White Pigeon Emerging as D4 Hopeful

January 10, 2017

Ten years removed from a Regional Finals appearance, the White Pigeon wrestling program has awakened from its hibernation.

The Chiefs’ 18-7 overall record isn’t particularly astonishing. But given that several losses were to bigger schools outside of the state of Michigan, including three to Indiana squads this past weekend, it’s a solid mark so far.

A victory over third-ranked (in Division 4) Decatur earlier this year opened White Pigeon’s eyes as to how good it could be this winter.

“The kids’ resiliency and perseverance,” 14th-year head coach Jay Sosinski said when asked what has stood out to him this season. “It doesn’t matter to them who they’re going up against. Big or small, good or bad, they go out there and wrestle hard and give it their best. That’s all I’ve ever asked of any of my teams. They do it probably better than any team I’ve had before on a consistent basis.”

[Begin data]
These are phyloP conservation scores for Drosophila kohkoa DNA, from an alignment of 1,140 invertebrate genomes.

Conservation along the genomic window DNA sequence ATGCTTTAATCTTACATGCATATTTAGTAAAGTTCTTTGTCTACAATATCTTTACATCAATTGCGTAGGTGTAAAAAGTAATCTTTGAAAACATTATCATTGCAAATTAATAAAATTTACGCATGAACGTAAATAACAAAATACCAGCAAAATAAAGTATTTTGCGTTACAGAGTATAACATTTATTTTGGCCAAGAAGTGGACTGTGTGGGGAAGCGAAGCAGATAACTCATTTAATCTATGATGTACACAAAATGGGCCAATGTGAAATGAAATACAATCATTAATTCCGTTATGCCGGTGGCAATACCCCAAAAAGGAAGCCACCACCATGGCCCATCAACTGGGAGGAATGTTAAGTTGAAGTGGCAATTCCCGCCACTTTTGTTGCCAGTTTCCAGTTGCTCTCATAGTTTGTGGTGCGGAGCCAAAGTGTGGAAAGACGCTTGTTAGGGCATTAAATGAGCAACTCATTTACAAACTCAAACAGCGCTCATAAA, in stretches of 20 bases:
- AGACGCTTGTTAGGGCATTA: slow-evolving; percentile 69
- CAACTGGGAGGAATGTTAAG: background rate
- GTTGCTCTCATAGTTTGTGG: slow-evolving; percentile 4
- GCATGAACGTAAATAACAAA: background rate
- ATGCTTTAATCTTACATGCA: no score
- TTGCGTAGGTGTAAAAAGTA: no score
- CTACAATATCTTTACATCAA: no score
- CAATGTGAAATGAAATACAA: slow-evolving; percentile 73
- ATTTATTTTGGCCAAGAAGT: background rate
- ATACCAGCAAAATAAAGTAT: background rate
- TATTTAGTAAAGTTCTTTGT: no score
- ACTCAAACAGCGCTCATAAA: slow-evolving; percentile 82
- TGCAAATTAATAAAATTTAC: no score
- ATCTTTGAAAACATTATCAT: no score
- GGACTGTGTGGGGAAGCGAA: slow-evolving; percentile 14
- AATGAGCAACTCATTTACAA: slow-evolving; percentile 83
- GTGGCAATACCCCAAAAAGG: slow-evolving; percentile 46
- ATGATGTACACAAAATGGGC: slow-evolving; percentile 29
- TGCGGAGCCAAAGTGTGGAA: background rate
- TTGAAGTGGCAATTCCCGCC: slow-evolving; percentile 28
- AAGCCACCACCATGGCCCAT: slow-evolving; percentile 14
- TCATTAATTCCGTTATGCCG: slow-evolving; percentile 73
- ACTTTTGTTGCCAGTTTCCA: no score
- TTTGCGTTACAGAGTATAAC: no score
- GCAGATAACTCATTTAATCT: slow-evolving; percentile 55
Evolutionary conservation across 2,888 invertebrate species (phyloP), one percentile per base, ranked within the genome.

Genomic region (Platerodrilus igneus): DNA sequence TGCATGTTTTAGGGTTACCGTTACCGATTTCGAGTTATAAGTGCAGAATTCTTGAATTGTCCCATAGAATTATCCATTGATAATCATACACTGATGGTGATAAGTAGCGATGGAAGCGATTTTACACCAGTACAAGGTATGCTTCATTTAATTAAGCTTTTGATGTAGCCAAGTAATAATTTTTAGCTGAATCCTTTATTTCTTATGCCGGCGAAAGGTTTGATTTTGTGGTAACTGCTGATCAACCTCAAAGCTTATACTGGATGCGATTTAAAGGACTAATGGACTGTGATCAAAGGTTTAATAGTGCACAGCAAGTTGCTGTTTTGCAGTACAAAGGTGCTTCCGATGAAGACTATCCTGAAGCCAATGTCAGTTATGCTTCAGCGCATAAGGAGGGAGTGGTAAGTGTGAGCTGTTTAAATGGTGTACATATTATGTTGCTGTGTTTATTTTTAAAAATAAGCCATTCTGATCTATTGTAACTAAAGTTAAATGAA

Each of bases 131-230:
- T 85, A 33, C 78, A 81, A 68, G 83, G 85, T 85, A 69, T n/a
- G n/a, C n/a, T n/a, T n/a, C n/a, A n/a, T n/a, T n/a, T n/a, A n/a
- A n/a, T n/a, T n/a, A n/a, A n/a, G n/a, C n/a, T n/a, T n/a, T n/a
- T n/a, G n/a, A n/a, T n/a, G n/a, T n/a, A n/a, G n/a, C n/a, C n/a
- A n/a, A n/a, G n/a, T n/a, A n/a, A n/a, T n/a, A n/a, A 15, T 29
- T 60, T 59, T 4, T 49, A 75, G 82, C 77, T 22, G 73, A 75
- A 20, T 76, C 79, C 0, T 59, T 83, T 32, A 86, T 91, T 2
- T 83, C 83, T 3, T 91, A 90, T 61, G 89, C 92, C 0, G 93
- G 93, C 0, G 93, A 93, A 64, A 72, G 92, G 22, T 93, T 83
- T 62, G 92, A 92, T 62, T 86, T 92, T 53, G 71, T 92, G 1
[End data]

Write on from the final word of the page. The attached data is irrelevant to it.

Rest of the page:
To put that statement in context, Sosinski hypes his team as often as most people stick to their New Year’s resolutions.

There’s no denying that confidence has trickled down to the individual wrestlers, four of whom are among the top-10 ranked athletes in their respective weight classes in Division 4 by MichiganGrappler.com.

Ranked No. 3 at 130 pounds, sophomore Kyle Black is 22-2 on the year and eyeing a return trip to the MHSAA Finals. He’ll likely drop down to 125 to do so. Classmate Evan Atherton is ranked No. 10 at 130 but has since moved to 125.

“It makes us feel good,” Atherton, who is 20-3, said of the high praise from Sosinski, “because they used to talk about how there used to only be three kids on the team. “I’m pretty excited about it. It pushes me harder.”

Junior Nate Weber is 21-4 and ranked No. 6 at 135. He, too, will probably move down a class by the end of the year in order to try to get back to the Palace of Auburn Hills. Meanwhile, senior Hunter Rummler, ranked No. 7 at 171, just eclipsed the 100-victory mark for his career over the weekend and is pushing toward his first Individual Finals appearance.

Especially for the young men in the lower weights, stiffer competition is rarely found outside their own practices this year.